Back on 14 January Larry and Shari Zirlin were fortunate enough to come across an amazing three Northern Lapwings in a field in New Egypt, New Jersey, while out looking for a pair of reported Sandhill Cranes. I had been wishing I could get to see them but between family and job it just wasn’t working out for me to make the 90-minute ride to New Egypt. It also seemed kind of silly to go that far out of my way for a species that I just saw in November in Montauk.

But yesterday I had a meeting in southwestern New Jersey that was scheduled to start at 9 AM, which meant that I had to leave the house before Desi was awake anyway. And once I realized that I did some quick calculations and realized that if I left an hour-and-fifteen minutes early I could create a forty-five minute window in which to find and appreciate the lapwings.

You will not be surprised, therefore, to learn that I was out of my house in Queens by 5:40 AM and at the lapwing site by 7:10 AM, only to meet another birder who had not yet had the birds. (He was nice and helpful but apparently has a forgettable name because I can’t for the life of me remember it.) I did have perfect timing as it related to the arrival of the Sandhill Cranes though!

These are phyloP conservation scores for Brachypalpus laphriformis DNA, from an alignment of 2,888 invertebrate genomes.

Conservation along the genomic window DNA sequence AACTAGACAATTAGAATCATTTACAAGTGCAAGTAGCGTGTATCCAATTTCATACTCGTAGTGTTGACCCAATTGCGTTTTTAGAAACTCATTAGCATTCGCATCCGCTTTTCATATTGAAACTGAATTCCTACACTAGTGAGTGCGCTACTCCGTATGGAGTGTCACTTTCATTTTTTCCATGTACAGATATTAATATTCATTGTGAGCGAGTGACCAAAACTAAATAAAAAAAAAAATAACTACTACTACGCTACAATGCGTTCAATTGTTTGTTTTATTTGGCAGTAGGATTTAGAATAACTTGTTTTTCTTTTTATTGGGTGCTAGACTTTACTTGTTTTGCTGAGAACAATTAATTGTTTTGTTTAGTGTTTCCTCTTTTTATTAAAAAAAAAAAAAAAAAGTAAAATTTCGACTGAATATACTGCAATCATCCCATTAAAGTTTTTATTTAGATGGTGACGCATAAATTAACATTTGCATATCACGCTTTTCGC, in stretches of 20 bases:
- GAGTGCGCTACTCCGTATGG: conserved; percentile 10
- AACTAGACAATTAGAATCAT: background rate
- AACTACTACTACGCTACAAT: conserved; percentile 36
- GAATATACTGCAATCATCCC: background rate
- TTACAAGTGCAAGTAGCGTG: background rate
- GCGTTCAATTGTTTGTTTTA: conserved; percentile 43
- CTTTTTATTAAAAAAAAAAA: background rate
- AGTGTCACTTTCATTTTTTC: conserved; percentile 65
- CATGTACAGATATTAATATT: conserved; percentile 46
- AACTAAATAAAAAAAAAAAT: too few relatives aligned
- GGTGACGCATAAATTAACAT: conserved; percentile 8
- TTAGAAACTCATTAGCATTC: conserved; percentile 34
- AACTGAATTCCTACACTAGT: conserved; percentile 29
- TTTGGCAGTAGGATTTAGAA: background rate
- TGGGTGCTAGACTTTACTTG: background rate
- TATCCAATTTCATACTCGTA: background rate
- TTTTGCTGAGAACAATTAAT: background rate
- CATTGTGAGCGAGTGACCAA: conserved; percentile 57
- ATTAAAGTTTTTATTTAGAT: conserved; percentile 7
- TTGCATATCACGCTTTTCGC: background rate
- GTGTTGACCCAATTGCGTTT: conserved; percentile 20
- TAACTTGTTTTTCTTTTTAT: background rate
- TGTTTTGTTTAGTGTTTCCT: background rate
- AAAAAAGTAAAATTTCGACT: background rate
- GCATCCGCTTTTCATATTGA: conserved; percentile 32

Sandhill Cranes flying with their feet tucked up

From now on when it is really cold out I am going to say “It is so cold that the sandhills are footless!” How weird to see Sandhill Cranes flying in without any legs. They almost looked like swans if you squinted a little bit. You know that it is cold when they have their bare parts pulled in among their feathers for warmth.

Anyway, my fellow birder and I scanned and scanned and scanned and scanned and could not come up with the lapwings. Eventually he had to head out to take his daughter to school. I stayed and scanned and scanned and scanned. I was just about to give up because I was concerned about making my meeting on time when a Northern Harrier started quartering the field in which the lapwings were reported to have gone to roost the night before.

Northern Harrier on the hunt

It didn’t take long for the three lapwings to take exception to the presence of a predator and take to the sky!

Northern Lapwings in New Jersey

I watched them for a bit but couldn’t stay long. Nonetheless, it was a heck of a way to spend some time before work and the Northern Lapwings were a wonderful addition to my paltry year list!

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Written by Corey
Corey is a New Yorker who lived most of his life in upstate New York but has lived in Queens since 2008. He's only been birding since 2005 but has garnered a respectable life list by birding whenever he wasn't working as a union representative or spending time with his family. He lives in Forest Hills with Daisy, their son, Desmond Shearwater, and their indoor cat, B.B. His bird photographs have appeared on the Today Show, in Birding, Living Bird Magazine, Bird Watcher's Digest, and many other fine publications. He is also the author of the American Birding Association Field Guide to the Birds of New York.